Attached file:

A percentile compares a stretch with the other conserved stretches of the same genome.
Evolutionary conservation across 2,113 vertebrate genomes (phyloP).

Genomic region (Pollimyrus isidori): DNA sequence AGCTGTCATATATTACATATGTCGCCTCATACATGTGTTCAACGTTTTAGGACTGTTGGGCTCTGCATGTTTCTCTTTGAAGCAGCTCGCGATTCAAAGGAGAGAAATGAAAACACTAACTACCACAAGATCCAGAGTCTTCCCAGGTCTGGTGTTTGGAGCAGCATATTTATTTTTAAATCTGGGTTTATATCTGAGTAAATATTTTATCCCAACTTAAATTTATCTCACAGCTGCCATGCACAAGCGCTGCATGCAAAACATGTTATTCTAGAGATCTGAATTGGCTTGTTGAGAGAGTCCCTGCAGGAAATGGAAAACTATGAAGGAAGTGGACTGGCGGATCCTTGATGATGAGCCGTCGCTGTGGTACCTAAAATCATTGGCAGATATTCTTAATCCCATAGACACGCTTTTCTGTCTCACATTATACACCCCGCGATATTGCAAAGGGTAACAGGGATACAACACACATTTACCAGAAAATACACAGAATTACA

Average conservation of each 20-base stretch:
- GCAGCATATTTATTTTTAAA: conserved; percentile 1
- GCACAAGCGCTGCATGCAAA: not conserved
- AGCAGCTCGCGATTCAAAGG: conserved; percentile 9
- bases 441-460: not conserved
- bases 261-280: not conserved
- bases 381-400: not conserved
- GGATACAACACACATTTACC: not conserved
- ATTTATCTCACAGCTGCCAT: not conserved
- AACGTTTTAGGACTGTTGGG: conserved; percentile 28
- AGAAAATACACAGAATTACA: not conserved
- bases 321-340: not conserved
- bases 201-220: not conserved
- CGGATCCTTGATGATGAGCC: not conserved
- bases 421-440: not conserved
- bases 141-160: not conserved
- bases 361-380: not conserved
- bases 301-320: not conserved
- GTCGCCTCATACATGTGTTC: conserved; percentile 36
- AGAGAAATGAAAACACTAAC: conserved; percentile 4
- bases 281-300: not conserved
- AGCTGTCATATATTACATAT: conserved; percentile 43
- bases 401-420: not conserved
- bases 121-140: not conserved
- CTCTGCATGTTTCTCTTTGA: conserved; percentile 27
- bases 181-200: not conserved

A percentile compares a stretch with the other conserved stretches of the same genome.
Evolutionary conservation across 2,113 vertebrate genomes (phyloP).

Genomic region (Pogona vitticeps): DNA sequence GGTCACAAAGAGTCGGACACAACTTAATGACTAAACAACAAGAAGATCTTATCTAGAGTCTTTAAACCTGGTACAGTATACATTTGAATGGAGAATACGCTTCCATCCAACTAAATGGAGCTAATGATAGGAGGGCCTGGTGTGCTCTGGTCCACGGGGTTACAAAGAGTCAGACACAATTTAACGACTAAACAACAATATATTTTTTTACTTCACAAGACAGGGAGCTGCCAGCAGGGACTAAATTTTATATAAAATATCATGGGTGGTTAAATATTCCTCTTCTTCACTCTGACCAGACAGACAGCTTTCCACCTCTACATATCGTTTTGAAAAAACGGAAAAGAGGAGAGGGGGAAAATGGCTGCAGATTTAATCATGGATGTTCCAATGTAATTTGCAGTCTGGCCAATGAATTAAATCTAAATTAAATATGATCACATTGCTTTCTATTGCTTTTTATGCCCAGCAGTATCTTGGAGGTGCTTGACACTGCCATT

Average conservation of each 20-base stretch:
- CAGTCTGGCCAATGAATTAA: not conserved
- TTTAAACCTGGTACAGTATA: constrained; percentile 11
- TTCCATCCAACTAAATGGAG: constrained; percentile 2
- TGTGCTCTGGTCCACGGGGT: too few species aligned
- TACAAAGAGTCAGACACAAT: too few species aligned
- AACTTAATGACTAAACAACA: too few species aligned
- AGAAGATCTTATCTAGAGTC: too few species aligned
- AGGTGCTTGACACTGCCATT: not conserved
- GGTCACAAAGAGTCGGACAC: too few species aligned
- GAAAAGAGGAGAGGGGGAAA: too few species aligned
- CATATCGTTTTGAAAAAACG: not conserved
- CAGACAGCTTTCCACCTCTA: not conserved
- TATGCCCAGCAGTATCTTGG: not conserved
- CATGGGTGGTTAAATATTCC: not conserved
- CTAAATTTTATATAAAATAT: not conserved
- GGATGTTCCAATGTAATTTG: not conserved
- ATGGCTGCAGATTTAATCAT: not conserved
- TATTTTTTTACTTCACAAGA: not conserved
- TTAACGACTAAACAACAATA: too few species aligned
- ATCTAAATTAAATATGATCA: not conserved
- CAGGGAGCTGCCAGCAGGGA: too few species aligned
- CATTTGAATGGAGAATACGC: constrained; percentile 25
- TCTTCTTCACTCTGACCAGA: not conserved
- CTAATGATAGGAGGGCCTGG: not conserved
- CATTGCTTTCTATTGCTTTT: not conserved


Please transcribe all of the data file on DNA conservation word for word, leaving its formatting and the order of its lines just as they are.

A percentile compares a stretch with the other conserved stretches of the same genome.
Evolutionary conservation across 2,113 vertebrate genomes (phyloP).

Genomic region (Pollimyrus isidori): DNA sequence AGCTGTCATATATTACATATGTCGCCTCATACATGTGTTCAACGTTTTAGGACTGTTGGGCTCTGCATGTTTCTCTTTGAAGCAGCTCGCGATTCAAAGGAGAGAAATGAAAACACTAACTACCACAAGATCCAGAGTCTTCCCAGGTCTGGTGTTTGGAGCAGCATATTTATTTTTAAATCTGGGTTTATATCTGAGTAAATATTTTATCCCAACTTAAATTTATCTCACAGCTGCCATGCACAAGCGCTGCATGCAAAACATGTTATTCTAGAGATCTGAATTGGCTTGTTGAGAGAGTCCCTGCAGGAAATGGAAAACTATGAAGGAAGTGGACTGGCGGATCCTTGATGATGAGCCGTCGCTGTGGTACCTAAAATCATTGGCAGATATTCTTAATCCCATAGACACGCTTTTCTGTCTCACATTATACACCCCGCGATATTGCAAAGGGTAACAGGGATACAACACACATTTACCAGAAAATACACAGAATTACA

Average conservation of each 20-base stretch:
- GCAGCATATTTATTTTTAAA: conserved; percentile 1
- GCACAAGCGCTGCATGCAAA: not conserved
- AGCAGCTCGCGATTCAAAGG: conserved; percentile 9
- bases 441-460: not conserved
- bases 261-280: not conserved
- bases 381-400: not conserved
- GGATACAACACACATTTACC: not conserved
- ATTTATCTCACAGCTGCCAT: not conserved
- AACGTTTTAGGACTGTTGGG: conserved; percentile 28
- AGAAAATACACAGAATTACA: not conserved
- bases 321-340: not conserved
- bases 201-220: not conserved
- CGGATCCTTGATGATGAGCC: not conserved
- bases 421-440: not conserved
- bases 141-160: not conserved
- bases 361-380: not conserved
- bases 301-320: not conserved
- GTCGCCTCATACATGTGTTC: conserved; percentile 36
- AGAGAAATGAAAACACTAAC: conserved; percentile 4
- bases 281-300: not conserved
- AGCTGTCATATATTACATAT: conserved; percentile 43
- bases 401-420: not conserved
- bases 121-140: not conserved
- CTCTGCATGTTTCTCTTTGA: conserved; percentile 27
- bases 181-200: not conserved

A percentile compares a stretch with the other conserved stretches of the same genome.
Evolutionary conservation across 2,113 vertebrate genomes (phyloP).

Genomic region (Pogona vitticeps): DNA sequence GGTCACAAAGAGTCGGACACAACTTAATGACTAAACAACAAGAAGATCTTATCTAGAGTCTTTAAACCTGGTACAGTATACATTTGAATGGAGAATACGCTTCCATCCAACTAAATGGAGCTAATGATAGGAGGGCCTGGTGTGCTCTGGTCCACGGGGTTACAAAGAGTCAGACACAATTTAACGACTAAACAACAATATATTTTTTTACTTCACAAGACAGGGAGCTGCCAGCAGGGACTAAATTTTATATAAAATATCATGGGTGGTTAAATATTCCTCTTCTTCACTCTGACCAGACAGACAGCTTTCCACCTCTACATATCGTTTTGAAAAAACGGAAAAGAGGAGAGGGGGAAAATGGCTGCAGATTTAATCATGGATGTTCCAATGTAATTTGCAGTCTGGCCAATGAATTAAATCTAAATTAAATATGATCACATTGCTTTCTATTGCTTTTTATGCCCAGCAGTATCTTGGAGGTGCTTGACACTGCCATT

Average conservation of each 20-base stretch:
- CAGTCTGGCCAATGAATTAA: not conserved
- TTTAAACCTGGTACAGTATA: constrained; percentile 11
- TTCCATCCAACTAAATGGAG: constrained; percentile 2
- TGTGCTCTGGTCCACGGGGT: too few species aligned
- TACAAAGAGTCAGACACAAT: too few species aligned
- AACTTAATGACTAAACAACA: too few species aligned
- AGAAGATCTTATCTAGAGTC: too few species aligned
- AGGTGCTTGACACTGCCATT: not conserved
- GGTCACAAAGAGTCGGACAC: too few species aligned
- GAAAAGAGGAGAGGGGGAAA: too few species aligned
- CATATCGTTTTGAAAAAACG: not conserved
- CAGACAGCTTTCCACCTCTA: not conserved
- TATGCCCAGCAGTATCTTGG: not conserved
- CATGGGTGGTTAAATATTCC: not conserved
- CTAAATTTTATATAAAATAT: not conserved
- GGATGTTCCAATGTAATTTG: not conserved
- ATGGCTGCAGATTTAATCAT: not conserved
- TATTTTTTTACTTCACAAGA: not conserved
- TTAACGACTAAACAACAATA: too few species aligned
- ATCTAAATTAAATATGATCA: not conserved
- CAGGGAGCTGCCAGCAGGGA: too few species aligned
- CATTTGAATGGAGAATACGC: constrained; percentile 25
- TCTTCTTCACTCTGACCAGA: not conserved
- CTAATGATAGGAGGGCCTGG: not conserved
- CATTGCTTTCTATTGCTTTT: not conserved